10:14am Fri 17 Feb 12

Dick Turpin Works For Council says...

"At the meeting it was discussed whether the convention should continue, with Cllr Andrew Shearman amongst those suggesting that the prayer should remain a part of proceedings, and could now rotate between the denominations."

I firstly have to question whether our "elected representatives" are for real, or whether they should just abandon the idea of a religious prayer prior to, or during, a secular council meeting.

Having said that, I for one would agree to pay double the amount of council tax just for the comedy value of hearing Cllr. Stuart Shepherd chanting "Alluha Akbar" or Cllr. Carol Goodall singing Kol Nidre, as they "rotate between the demoninations", to quote Cllr. Andrew Shearman!

I agree, it does all sound a bit farcical. Perhaps they should just address the real issue of reducing our rates (NOT a modest increase and NOT keeping them the same), and keep their acts of worship to Friday at their chosen mosque, Saturday at their favourite synagogue or Sunday at the Minster.

PS You may have guessed I was telling porkies about being prepard to pay double the amount of rates for a bit of comedy fun!
"At the meeting it was discussed whether the convention should continue, with Cllr Andrew Shearman amongst those suggesting that the prayer should remain a part of proceedings, and could now rotate between the denominations." I firstly have to question whether our "elected representatives" are for real, or whether they should just abandon the idea of a religious prayer prior to, or during, a secular council meeting. Having said that, I for one would agree to pay double the amount of council tax just for the comedy value of hearing Cllr. Stuart Shepherd chanting "Alluha Akbar" or Cllr. Carol Goodall singing Kol Nidre, as they "rotate between the demoninations", to quote Cllr. Andrew Shearman! I agree, it does all sound a bit farcical. Perhaps they should just address the real issue of reducing our rates (NOT a modest increase and NOT keeping them the same), and keep their acts of worship to Friday at their chosen mosque, Saturday at their favourite synagogue or Sunday at the Minster. PS You may have guessed I was telling porkies about being prepard to pay double the amount of rates for a bit of comedy fun! Dick Turpin Works For Council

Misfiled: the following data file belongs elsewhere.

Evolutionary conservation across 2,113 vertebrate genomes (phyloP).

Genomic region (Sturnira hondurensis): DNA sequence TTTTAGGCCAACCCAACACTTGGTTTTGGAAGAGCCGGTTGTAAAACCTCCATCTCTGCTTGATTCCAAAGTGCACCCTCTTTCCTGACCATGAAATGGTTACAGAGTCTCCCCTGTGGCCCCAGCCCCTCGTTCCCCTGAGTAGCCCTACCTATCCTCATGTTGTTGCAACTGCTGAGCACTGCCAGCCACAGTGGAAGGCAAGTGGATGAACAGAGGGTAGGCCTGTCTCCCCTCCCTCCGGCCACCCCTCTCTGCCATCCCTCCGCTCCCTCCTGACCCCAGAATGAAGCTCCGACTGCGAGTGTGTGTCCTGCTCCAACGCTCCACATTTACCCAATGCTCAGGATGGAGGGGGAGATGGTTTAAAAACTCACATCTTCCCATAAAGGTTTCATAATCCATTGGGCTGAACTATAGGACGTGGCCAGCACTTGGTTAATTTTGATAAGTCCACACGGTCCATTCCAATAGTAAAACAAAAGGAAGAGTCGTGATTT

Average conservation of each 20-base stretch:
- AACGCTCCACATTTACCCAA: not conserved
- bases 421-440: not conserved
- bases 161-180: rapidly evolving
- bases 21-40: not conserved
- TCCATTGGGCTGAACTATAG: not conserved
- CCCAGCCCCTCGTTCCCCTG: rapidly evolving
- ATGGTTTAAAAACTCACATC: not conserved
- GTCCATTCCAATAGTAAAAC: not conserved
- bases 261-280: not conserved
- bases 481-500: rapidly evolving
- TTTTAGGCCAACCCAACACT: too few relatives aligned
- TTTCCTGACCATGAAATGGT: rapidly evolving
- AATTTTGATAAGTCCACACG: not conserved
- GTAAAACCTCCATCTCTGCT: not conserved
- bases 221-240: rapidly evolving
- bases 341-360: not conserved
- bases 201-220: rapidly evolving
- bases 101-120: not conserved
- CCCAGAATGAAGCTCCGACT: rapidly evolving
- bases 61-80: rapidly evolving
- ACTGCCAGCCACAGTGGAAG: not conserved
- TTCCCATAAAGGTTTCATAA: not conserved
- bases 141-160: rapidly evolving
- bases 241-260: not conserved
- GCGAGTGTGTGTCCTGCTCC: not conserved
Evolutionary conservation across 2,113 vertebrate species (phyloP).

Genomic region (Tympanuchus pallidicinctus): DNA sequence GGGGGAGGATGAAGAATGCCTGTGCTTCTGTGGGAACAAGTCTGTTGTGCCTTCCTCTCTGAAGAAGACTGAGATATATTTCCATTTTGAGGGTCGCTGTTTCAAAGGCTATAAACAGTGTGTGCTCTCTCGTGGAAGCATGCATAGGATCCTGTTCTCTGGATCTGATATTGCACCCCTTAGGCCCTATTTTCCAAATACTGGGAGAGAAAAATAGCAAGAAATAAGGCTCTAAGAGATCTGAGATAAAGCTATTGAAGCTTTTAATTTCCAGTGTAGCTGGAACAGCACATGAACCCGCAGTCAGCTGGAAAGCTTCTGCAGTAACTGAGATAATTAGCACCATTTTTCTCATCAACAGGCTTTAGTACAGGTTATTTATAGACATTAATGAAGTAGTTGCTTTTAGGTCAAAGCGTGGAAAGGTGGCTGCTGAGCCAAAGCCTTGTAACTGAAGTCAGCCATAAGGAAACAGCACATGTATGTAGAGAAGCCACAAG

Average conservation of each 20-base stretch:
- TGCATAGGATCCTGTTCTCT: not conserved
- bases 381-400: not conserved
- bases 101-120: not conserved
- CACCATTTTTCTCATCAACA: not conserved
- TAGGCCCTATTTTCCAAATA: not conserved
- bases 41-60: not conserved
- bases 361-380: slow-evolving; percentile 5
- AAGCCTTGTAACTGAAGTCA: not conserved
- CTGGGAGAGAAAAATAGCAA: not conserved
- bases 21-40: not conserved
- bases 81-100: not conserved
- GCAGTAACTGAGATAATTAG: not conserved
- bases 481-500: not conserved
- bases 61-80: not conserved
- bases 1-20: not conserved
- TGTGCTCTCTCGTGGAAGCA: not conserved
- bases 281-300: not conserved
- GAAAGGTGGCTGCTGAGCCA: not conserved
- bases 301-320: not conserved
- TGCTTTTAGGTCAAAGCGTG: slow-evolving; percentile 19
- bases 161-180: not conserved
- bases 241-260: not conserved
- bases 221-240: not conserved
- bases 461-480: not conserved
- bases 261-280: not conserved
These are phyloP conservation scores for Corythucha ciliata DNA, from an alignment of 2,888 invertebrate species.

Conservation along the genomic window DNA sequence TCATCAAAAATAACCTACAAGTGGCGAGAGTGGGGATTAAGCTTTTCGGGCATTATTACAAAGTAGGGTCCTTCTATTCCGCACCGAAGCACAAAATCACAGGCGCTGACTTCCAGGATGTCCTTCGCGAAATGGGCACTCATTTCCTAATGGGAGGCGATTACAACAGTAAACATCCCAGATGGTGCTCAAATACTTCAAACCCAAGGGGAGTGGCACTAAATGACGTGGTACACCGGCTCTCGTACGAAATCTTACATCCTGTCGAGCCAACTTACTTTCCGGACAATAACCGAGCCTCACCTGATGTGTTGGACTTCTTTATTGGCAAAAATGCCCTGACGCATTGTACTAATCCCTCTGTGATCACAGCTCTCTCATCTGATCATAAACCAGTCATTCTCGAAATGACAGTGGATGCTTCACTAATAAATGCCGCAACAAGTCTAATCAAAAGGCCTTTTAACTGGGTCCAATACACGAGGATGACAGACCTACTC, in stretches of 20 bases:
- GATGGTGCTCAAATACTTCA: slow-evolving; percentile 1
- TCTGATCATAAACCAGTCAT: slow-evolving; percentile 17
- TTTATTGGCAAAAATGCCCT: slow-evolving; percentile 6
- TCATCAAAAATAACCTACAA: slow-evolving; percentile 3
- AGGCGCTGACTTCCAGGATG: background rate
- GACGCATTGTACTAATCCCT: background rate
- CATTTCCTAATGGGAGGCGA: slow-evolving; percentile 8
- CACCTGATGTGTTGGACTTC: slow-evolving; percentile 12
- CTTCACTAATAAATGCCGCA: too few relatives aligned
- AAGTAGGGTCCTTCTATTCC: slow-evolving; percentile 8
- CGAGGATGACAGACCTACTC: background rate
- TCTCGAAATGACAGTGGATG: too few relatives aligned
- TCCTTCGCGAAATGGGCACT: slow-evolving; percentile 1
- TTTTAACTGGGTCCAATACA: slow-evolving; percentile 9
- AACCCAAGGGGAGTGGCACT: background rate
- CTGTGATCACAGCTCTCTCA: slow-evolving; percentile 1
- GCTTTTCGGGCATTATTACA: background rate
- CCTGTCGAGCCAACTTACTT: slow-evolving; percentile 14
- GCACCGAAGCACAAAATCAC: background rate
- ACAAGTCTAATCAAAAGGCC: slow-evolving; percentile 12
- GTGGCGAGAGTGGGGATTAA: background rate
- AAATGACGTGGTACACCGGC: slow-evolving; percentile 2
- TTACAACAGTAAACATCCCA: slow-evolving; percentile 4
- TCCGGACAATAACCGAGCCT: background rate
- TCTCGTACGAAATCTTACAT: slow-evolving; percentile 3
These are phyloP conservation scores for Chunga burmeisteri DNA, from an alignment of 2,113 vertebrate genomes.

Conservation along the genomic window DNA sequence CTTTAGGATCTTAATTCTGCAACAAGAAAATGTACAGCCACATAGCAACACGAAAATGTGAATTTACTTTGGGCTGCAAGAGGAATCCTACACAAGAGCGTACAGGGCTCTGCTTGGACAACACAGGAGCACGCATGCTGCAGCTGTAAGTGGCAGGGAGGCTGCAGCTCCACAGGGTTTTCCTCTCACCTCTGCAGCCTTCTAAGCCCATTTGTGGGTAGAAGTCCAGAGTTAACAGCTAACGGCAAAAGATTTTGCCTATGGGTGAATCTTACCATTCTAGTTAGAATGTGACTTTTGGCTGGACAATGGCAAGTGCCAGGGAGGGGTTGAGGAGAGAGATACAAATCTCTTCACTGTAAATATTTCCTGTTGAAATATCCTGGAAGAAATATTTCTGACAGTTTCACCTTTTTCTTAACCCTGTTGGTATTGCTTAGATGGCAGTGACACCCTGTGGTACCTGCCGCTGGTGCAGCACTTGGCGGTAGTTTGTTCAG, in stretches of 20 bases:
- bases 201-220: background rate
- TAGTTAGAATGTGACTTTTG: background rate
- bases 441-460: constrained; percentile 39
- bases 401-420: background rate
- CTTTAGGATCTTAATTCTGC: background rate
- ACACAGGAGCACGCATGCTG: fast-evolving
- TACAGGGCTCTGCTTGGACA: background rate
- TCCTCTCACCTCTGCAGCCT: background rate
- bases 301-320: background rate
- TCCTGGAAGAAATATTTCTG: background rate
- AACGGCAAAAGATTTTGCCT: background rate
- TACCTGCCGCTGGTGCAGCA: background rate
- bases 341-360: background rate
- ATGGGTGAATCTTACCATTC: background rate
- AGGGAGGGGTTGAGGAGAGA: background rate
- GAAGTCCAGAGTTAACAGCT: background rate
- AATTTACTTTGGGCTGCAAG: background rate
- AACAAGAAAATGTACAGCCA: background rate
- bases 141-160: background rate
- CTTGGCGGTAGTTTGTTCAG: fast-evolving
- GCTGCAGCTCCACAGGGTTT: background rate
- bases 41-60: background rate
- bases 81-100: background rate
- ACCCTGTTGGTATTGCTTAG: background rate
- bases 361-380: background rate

11:59pm Fri 17 Feb 12

MBHants says...

"With the current economic climate I think we need all the prayers we can get."

Is the Cllr being serious? It saddens me to know that in the UK in the 21st Century, people who beleive that talking to a made up man makes any difference, have positions of responsibility that include distributing our tax money.